Doxepin is a reuptake inhibitor of serotonin and norepinephrine and acts as an antagonist of various serotonin, adrenergic, muscarinic, dopamine, and histamine receptors:[16]

Protein Ki [nM][16]
Serotonin transporter 68
Norepinephrine transporter 29.5
Dopamine transporter >10000
5-HT1A 276
5-HT2A 26
5-HT2C 8.8
5-HT6 136
α1 23.5
α2 1270
M1 38
M2 160
M3 52
M4 82
M5 75
D2 360
H1 0.24
H4 105.9
Pharmacokinetic parameter Value[3][11]
Vd 20 l/kg
Tmax 2–4 hours (mean 2.9 hours)
Cmax 8.8-45.8 ng/ml
Tmax for active metabolite 2–10 hours
Cmax for active metabolite 4.8-14.5 ng/ml (mean 9.7 ng/ml)
Protein binding 76%
t1/2 8–24 hours (mean 17 hours)
t1/2 for active metabolite 31 hours
Enzymes involved in the metabolism CYP2D6, CYP1A2, CYP3A4, CYP2C19
Metabolic pathways N-demethylation, N-oxidation, hydroxylation and glucuronidation

Society and culture

Doxepin is marketed under many brand names worldwide:[1]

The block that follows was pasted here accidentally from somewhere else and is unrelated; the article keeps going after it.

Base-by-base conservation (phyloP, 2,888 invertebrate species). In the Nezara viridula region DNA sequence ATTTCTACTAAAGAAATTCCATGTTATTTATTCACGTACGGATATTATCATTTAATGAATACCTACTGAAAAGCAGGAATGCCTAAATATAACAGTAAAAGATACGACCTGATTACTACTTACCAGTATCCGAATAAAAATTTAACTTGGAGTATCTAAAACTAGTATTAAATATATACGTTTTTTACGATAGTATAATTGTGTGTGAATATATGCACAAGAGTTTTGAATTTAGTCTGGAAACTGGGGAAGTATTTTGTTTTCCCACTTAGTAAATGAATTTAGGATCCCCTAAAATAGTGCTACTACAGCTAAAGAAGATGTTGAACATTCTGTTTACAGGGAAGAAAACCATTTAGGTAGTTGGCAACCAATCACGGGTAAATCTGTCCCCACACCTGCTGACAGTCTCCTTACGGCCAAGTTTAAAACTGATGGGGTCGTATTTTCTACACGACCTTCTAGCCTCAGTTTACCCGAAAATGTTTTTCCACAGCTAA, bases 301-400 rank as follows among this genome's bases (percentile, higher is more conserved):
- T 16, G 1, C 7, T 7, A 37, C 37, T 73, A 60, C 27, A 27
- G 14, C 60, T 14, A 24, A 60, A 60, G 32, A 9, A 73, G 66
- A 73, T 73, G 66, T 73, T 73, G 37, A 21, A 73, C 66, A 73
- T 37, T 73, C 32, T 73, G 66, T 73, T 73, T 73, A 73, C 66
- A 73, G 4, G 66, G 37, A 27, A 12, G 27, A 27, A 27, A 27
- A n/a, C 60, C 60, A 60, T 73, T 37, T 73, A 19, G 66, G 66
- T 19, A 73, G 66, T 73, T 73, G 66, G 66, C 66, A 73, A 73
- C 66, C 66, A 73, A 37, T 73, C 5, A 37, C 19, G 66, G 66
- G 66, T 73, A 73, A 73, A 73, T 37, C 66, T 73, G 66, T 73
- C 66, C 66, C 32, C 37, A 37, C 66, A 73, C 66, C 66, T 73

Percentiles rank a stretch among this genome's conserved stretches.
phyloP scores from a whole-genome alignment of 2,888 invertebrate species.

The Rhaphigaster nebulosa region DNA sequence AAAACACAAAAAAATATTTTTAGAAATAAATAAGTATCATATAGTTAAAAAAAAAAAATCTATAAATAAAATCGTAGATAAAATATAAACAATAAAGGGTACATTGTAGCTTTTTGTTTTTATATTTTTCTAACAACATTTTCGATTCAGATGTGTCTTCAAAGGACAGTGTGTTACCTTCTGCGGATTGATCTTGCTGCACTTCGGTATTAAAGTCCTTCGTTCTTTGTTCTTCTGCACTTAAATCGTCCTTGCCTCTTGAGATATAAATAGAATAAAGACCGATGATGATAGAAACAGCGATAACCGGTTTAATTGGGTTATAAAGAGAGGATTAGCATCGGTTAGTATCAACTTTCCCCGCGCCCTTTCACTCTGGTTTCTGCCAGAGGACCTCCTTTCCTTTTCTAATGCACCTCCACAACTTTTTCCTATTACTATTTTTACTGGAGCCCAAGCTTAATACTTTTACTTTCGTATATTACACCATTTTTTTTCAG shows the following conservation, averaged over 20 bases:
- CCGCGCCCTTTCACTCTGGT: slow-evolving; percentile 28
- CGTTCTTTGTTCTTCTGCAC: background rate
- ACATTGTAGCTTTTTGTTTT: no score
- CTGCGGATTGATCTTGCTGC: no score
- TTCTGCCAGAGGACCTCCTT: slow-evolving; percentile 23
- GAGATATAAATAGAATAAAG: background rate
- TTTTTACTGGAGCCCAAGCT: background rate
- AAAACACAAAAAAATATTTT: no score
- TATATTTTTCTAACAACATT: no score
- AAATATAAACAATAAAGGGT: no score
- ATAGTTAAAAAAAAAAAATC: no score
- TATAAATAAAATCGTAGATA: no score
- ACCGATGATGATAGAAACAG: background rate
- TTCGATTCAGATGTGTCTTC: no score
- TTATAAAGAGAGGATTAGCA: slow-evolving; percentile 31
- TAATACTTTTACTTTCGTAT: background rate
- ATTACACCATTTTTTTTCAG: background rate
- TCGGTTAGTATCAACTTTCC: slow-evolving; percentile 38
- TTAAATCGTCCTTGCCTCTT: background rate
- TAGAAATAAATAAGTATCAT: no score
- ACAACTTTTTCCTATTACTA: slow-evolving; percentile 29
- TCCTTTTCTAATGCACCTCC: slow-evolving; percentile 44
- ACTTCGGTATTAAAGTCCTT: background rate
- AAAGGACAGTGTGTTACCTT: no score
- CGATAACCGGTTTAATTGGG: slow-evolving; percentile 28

See also


  1. 1 2 3 International brands of doxepin Page accessed August 23, 2016
  2. 1 2 3 4 "Doxepin Hydrochloride". Martindale: The Complete Drug Reference. London, UK: Pharmaceutical Press. 30 January 2013. Retrieved 3 December 2013.
  3. 1 2 3 4 5 6 7 8 9 10 11 12 13 14 15 "Sinepin Capsules 25mg - Summary of Product Characteristics (SPC)". electronic Medicines Compendium. Marlborough Pharmaceuticals Ltd. 22 September 2011. Retrieved 3 December 2013.
  4. Product Information: ZONALON(R) cream, doxepin hcl cream. Doak Dermatologics, Fairfield, NJ, 2005.
  5. Product Information: SILENOR(R) oral tablets, doxepin oral tablets. Somaxon Pharmaceuticals, Inc., San Diego, CA, 2010.
  6. Hajak G; Rodenbeck A; Voderholzer U; et al. (2001). "Doxepin in the treatment of primary insomnia: a placebo-controlled, double-blind, polysomnographic study". J Clin Psychiatry. 62 (6): 453–63. doi:10.4088/JCP.v62n0609. PMID 11465523.
  7. "Doxepin". The American Society of Health-System Pharmacists. Retrieved 3 April 2011.
  8. "PRUDOXIN (doxepin hydrochloride) cream [HEALTHPOINT, LTD]". DailyMed. HEALTHPOINT, LTD. August 2010. Retrieved 3 December 2013.